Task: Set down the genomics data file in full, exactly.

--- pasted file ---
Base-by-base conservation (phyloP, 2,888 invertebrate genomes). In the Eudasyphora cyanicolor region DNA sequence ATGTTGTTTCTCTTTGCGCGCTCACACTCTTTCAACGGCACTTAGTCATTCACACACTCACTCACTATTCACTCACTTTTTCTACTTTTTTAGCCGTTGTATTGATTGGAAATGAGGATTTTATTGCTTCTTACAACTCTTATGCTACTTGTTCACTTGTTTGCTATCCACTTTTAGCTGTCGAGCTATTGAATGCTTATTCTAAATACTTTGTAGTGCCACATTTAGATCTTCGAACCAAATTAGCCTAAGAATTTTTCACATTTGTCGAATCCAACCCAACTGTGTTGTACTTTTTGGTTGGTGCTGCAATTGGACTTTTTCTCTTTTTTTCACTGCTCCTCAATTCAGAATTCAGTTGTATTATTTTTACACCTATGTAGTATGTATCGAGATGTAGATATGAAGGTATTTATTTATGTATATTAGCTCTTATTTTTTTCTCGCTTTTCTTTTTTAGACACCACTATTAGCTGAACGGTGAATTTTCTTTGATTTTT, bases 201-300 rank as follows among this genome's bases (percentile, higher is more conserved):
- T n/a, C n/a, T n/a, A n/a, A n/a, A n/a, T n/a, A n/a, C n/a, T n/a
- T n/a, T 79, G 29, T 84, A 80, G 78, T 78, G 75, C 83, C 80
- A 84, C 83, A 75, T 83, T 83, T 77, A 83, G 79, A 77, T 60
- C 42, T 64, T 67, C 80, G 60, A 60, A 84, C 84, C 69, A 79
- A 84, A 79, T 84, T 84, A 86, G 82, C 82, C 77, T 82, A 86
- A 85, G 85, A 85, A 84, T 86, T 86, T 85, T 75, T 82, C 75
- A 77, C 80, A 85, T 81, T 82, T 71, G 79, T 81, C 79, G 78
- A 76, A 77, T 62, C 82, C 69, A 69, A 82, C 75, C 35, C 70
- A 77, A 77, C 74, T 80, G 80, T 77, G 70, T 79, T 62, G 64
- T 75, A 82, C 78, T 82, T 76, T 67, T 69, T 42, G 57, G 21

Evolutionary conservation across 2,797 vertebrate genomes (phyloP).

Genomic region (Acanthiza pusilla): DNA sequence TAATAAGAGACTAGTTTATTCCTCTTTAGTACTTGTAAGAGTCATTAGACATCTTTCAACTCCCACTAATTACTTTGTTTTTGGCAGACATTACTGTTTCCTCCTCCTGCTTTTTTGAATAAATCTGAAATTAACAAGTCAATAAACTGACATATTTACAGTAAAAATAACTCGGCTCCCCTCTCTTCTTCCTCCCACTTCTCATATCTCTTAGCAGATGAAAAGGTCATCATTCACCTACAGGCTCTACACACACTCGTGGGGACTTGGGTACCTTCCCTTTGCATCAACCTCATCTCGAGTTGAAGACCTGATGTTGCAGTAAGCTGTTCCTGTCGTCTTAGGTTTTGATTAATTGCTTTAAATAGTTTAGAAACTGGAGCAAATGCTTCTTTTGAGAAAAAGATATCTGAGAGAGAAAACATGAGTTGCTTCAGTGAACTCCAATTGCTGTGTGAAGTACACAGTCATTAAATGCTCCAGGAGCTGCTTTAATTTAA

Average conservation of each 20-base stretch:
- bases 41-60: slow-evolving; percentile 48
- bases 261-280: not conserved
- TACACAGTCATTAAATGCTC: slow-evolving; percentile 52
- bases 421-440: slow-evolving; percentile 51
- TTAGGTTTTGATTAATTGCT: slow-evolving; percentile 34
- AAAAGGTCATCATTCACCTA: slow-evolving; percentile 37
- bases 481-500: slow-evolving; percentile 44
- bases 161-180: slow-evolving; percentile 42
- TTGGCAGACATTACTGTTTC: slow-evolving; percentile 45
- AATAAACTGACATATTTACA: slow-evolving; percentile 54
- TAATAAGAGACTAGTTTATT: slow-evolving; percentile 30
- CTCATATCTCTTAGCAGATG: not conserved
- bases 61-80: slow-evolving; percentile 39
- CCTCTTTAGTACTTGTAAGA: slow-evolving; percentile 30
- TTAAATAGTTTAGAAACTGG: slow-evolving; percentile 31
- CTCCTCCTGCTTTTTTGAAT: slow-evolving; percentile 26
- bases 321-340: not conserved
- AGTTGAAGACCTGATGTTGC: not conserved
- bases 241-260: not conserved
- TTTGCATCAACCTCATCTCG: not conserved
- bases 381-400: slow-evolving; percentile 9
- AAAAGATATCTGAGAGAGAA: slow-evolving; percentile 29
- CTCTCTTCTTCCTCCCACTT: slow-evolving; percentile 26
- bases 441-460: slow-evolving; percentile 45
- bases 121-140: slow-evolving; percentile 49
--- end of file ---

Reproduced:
Base-by-base conservation (phyloP, 2,888 invertebrate genomes). In the Eudasyphora cyanicolor region DNA sequence ATGTTGTTTCTCTTTGCGCGCTCACACTCTTTCAACGGCACTTAGTCATTCACACACTCACTCACTATTCACTCACTTTTTCTACTTTTTTAGCCGTTGTATTGATTGGAAATGAGGATTTTATTGCTTCTTACAACTCTTATGCTACTTGTTCACTTGTTTGCTATCCACTTTTAGCTGTCGAGCTATTGAATGCTTATTCTAAATACTTTGTAGTGCCACATTTAGATCTTCGAACCAAATTAGCCTAAGAATTTTTCACATTTGTCGAATCCAACCCAACTGTGTTGTACTTTTTGGTTGGTGCTGCAATTGGACTTTTTCTCTTTTTTTCACTGCTCCTCAATTCAGAATTCAGTTGTATTATTTTTACACCTATGTAGTATGTATCGAGATGTAGATATGAAGGTATTTATTTATGTATATTAGCTCTTATTTTTTTCTCGCTTTTCTTTTTTAGACACCACTATTAGCTGAACGGTGAATTTTCTTTGATTTTT, bases 201-300 rank as follows among this genome's bases (percentile, higher is more conserved):
- T n/a, C n/a, T n/a, A n/a, A n/a, A n/a, T n/a, A n/a, C n/a, T n/a
- T n/a, T 79, G 29, T 84, A 80, G 78, T 78, G 75, C 83, C 80
- A 84, C 83, A 75, T 83, T 83, T 77, A 83, G 79, A 77, T 60
- C 42, T 64, T 67, C 80, G 60, A 60, A 84, C 84, C 69, A 79
- A 84, A 79, T 84, T 84, A 86, G 82, C 82, C 77, T 82, A 86
- A 85, G 85, A 85, A 84, T 86, T 86, T 85, T 75, T 82, C 75
- A 77, C 80, A 85, T 81, T 82, T 71, G 79, T 81, C 79, G 78
- A 76, A 77, T 62, C 82, C 69, A 69, A 82, C 75, C 35, C 70
- A 77, A 77, C 74, T 80, G 80, T 77, G 70, T 79, T 62, G 64
- T 75, A 82, C 78, T 82, T 76, T 67, T 69, T 42, G 57, G 21

Evolutionary conservation across 2,797 vertebrate genomes (phyloP).

Genomic region (Acanthiza pusilla): DNA sequence TAATAAGAGACTAGTTTATTCCTCTTTAGTACTTGTAAGAGTCATTAGACATCTTTCAACTCCCACTAATTACTTTGTTTTTGGCAGACATTACTGTTTCCTCCTCCTGCTTTTTTGAATAAATCTGAAATTAACAAGTCAATAAACTGACATATTTACAGTAAAAATAACTCGGCTCCCCTCTCTTCTTCCTCCCACTTCTCATATCTCTTAGCAGATGAAAAGGTCATCATTCACCTACAGGCTCTACACACACTCGTGGGGACTTGGGTACCTTCCCTTTGCATCAACCTCATCTCGAGTTGAAGACCTGATGTTGCAGTAAGCTGTTCCTGTCGTCTTAGGTTTTGATTAATTGCTTTAAATAGTTTAGAAACTGGAGCAAATGCTTCTTTTGAGAAAAAGATATCTGAGAGAGAAAACATGAGTTGCTTCAGTGAACTCCAATTGCTGTGTGAAGTACACAGTCATTAAATGCTCCAGGAGCTGCTTTAATTTAA

Average conservation of each 20-base stretch:
- bases 41-60: slow-evolving; percentile 48
- bases 261-280: not conserved
- TACACAGTCATTAAATGCTC: slow-evolving; percentile 52
- bases 421-440: slow-evolving; percentile 51
- TTAGGTTTTGATTAATTGCT: slow-evolving; percentile 34
- AAAAGGTCATCATTCACCTA: slow-evolving; percentile 37
- bases 481-500: slow-evolving; percentile 44
- bases 161-180: slow-evolving; percentile 42
- TTGGCAGACATTACTGTTTC: slow-evolving; percentile 45
- AATAAACTGACATATTTACA: slow-evolving; percentile 54
- TAATAAGAGACTAGTTTATT: slow-evolving; percentile 30
- CTCATATCTCTTAGCAGATG: not conserved
- bases 61-80: slow-evolving; percentile 39
- CCTCTTTAGTACTTGTAAGA: slow-evolving; percentile 30
- TTAAATAGTTTAGAAACTGG: slow-evolving; percentile 31
- CTCCTCCTGCTTTTTTGAAT: slow-evolving; percentile 26
- bases 321-340: not conserved
- AGTTGAAGACCTGATGTTGC: not conserved
- bases 241-260: not conserved
- TTTGCATCAACCTCATCTCG: not conserved
- bases 381-400: slow-evolving; percentile 9
- AAAAGATATCTGAGAGAGAA: slow-evolving; percentile 29
- CTCTCTTCTTCCTCCCACTT: slow-evolving; percentile 26
- bases 441-460: slow-evolving; percentile 45
- bases 121-140: slow-evolving; percentile 49